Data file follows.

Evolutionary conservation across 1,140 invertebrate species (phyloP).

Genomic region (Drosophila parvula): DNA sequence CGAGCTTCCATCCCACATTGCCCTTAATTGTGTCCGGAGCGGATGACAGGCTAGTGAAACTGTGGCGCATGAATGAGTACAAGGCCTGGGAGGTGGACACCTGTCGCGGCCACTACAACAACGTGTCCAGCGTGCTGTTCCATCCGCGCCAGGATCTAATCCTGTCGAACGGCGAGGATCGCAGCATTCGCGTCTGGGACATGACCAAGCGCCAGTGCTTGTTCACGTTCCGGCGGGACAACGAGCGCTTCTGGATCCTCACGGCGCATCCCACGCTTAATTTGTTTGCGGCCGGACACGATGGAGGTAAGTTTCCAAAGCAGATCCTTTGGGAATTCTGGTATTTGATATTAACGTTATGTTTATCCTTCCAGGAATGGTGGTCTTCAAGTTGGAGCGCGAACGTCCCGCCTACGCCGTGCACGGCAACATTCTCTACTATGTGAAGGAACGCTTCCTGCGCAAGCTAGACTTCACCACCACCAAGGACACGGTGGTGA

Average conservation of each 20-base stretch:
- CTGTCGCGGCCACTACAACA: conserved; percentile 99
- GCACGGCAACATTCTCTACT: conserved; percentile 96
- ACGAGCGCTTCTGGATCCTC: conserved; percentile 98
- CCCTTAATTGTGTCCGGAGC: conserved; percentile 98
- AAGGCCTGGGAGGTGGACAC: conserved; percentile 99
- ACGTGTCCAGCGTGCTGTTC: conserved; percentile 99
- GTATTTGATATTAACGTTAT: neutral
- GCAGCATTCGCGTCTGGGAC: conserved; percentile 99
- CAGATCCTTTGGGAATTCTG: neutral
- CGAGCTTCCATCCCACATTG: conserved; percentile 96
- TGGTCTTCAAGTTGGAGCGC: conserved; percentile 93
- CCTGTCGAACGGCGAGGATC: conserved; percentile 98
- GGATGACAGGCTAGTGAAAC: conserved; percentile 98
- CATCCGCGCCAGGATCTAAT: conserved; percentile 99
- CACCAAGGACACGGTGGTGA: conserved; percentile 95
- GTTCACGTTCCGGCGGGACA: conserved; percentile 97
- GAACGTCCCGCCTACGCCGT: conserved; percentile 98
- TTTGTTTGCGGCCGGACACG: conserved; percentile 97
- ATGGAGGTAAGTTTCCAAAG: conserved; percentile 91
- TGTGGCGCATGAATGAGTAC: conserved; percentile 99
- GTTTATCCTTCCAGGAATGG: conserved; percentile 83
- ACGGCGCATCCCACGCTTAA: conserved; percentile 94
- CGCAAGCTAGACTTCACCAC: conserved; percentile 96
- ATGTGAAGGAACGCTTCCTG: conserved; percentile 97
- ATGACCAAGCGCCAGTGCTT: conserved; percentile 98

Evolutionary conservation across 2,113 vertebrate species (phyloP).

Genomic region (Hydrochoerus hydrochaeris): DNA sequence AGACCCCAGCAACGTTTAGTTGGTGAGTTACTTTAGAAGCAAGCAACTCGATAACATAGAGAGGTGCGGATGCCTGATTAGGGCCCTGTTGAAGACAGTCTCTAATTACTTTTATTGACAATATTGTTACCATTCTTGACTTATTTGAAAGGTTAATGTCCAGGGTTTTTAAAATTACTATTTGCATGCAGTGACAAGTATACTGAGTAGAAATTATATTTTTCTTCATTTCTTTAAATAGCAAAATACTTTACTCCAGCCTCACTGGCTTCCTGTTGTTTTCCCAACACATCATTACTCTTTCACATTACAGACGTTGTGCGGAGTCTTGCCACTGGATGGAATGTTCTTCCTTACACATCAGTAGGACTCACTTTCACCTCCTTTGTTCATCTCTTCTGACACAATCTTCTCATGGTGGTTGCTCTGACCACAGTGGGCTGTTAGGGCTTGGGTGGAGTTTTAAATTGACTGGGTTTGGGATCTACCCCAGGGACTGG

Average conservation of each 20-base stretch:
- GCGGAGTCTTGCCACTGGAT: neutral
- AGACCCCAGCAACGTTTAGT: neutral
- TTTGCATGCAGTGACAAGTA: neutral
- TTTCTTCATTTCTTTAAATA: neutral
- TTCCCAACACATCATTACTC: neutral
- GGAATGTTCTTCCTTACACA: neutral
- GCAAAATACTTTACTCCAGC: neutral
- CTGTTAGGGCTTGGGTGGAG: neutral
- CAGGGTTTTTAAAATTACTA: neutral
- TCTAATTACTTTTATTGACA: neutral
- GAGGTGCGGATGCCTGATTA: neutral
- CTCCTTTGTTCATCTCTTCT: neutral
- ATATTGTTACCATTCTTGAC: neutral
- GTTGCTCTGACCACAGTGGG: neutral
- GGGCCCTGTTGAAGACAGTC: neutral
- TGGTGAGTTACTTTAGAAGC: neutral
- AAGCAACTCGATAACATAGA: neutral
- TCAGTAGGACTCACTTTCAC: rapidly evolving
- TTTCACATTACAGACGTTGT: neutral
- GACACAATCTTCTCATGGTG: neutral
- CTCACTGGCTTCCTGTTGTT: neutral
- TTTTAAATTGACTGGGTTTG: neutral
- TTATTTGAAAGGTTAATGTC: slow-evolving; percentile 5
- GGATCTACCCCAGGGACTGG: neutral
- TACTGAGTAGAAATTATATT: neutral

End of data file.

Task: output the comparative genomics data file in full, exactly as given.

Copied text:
Evolutionary conservation across 1,140 invertebrate species (phyloP).

Genomic region (Drosophila parvula): DNA sequence CGAGCTTCCATCCCACATTGCCCTTAATTGTGTCCGGAGCGGATGACAGGCTAGTGAAACTGTGGCGCATGAATGAGTACAAGGCCTGGGAGGTGGACACCTGTCGCGGCCACTACAACAACGTGTCCAGCGTGCTGTTCCATCCGCGCCAGGATCTAATCCTGTCGAACGGCGAGGATCGCAGCATTCGCGTCTGGGACATGACCAAGCGCCAGTGCTTGTTCACGTTCCGGCGGGACAACGAGCGCTTCTGGATCCTCACGGCGCATCCCACGCTTAATTTGTTTGCGGCCGGACACGATGGAGGTAAGTTTCCAAAGCAGATCCTTTGGGAATTCTGGTATTTGATATTAACGTTATGTTTATCCTTCCAGGAATGGTGGTCTTCAAGTTGGAGCGCGAACGTCCCGCCTACGCCGTGCACGGCAACATTCTCTACTATGTGAAGGAACGCTTCCTGCGCAAGCTAGACTTCACCACCACCAAGGACACGGTGGTGA

Average conservation of each 20-base stretch:
- CTGTCGCGGCCACTACAACA: conserved; percentile 99
- GCACGGCAACATTCTCTACT: conserved; percentile 96
- ACGAGCGCTTCTGGATCCTC: conserved; percentile 98
- CCCTTAATTGTGTCCGGAGC: conserved; percentile 98
- AAGGCCTGGGAGGTGGACAC: conserved; percentile 99
- ACGTGTCCAGCGTGCTGTTC: conserved; percentile 99
- GTATTTGATATTAACGTTAT: neutral
- GCAGCATTCGCGTCTGGGAC: conserved; percentile 99
- CAGATCCTTTGGGAATTCTG: neutral
- CGAGCTTCCATCCCACATTG: conserved; percentile 96
- TGGTCTTCAAGTTGGAGCGC: conserved; percentile 93
- CCTGTCGAACGGCGAGGATC: conserved; percentile 98
- GGATGACAGGCTAGTGAAAC: conserved; percentile 98
- CATCCGCGCCAGGATCTAAT: conserved; percentile 99
- CACCAAGGACACGGTGGTGA: conserved; percentile 95
- GTTCACGTTCCGGCGGGACA: conserved; percentile 97
- GAACGTCCCGCCTACGCCGT: conserved; percentile 98
- TTTGTTTGCGGCCGGACACG: conserved; percentile 97
- ATGGAGGTAAGTTTCCAAAG: conserved; percentile 91
- TGTGGCGCATGAATGAGTAC: conserved; percentile 99
- GTTTATCCTTCCAGGAATGG: conserved; percentile 83
- ACGGCGCATCCCACGCTTAA: conserved; percentile 94
- CGCAAGCTAGACTTCACCAC: conserved; percentile 96
- ATGTGAAGGAACGCTTCCTG: conserved; percentile 97
- ATGACCAAGCGCCAGTGCTT: conserved; percentile 98

Evolutionary conservation across 2,113 vertebrate species (phyloP).

Genomic region (Hydrochoerus hydrochaeris): DNA sequence AGACCCCAGCAACGTTTAGTTGGTGAGTTACTTTAGAAGCAAGCAACTCGATAACATAGAGAGGTGCGGATGCCTGATTAGGGCCCTGTTGAAGACAGTCTCTAATTACTTTTATTGACAATATTGTTACCATTCTTGACTTATTTGAAAGGTTAATGTCCAGGGTTTTTAAAATTACTATTTGCATGCAGTGACAAGTATACTGAGTAGAAATTATATTTTTCTTCATTTCTTTAAATAGCAAAATACTTTACTCCAGCCTCACTGGCTTCCTGTTGTTTTCCCAACACATCATTACTCTTTCACATTACAGACGTTGTGCGGAGTCTTGCCACTGGATGGAATGTTCTTCCTTACACATCAGTAGGACTCACTTTCACCTCCTTTGTTCATCTCTTCTGACACAATCTTCTCATGGTGGTTGCTCTGACCACAGTGGGCTGTTAGGGCTTGGGTGGAGTTTTAAATTGACTGGGTTTGGGATCTACCCCAGGGACTGG

Average conservation of each 20-base stretch:
- GCGGAGTCTTGCCACTGGAT: neutral
- AGACCCCAGCAACGTTTAGT: neutral
- TTTGCATGCAGTGACAAGTA: neutral
- TTTCTTCATTTCTTTAAATA: neutral
- TTCCCAACACATCATTACTC: neutral
- GGAATGTTCTTCCTTACACA: neutral
- GCAAAATACTTTACTCCAGC: neutral
- CTGTTAGGGCTTGGGTGGAG: neutral
- CAGGGTTTTTAAAATTACTA: neutral
- TCTAATTACTTTTATTGACA: neutral
- GAGGTGCGGATGCCTGATTA: neutral
- CTCCTTTGTTCATCTCTTCT: neutral
- ATATTGTTACCATTCTTGAC: neutral
- GTTGCTCTGACCACAGTGGG: neutral
- GGGCCCTGTTGAAGACAGTC: neutral
- TGGTGAGTTACTTTAGAAGC: neutral
- AAGCAACTCGATAACATAGA: neutral
- TCAGTAGGACTCACTTTCAC: rapidly evolving
- TTTCACATTACAGACGTTGT: neutral
- GACACAATCTTCTCATGGTG: neutral
- CTCACTGGCTTCCTGTTGTT: neutral
- TTTTAAATTGACTGGGTTTG: neutral
- TTATTTGAAAGGTTAATGTC: slow-evolving; percentile 5
- GGATCTACCCCAGGGACTGG: neutral
- TACTGAGTAGAAATTATATT: neutral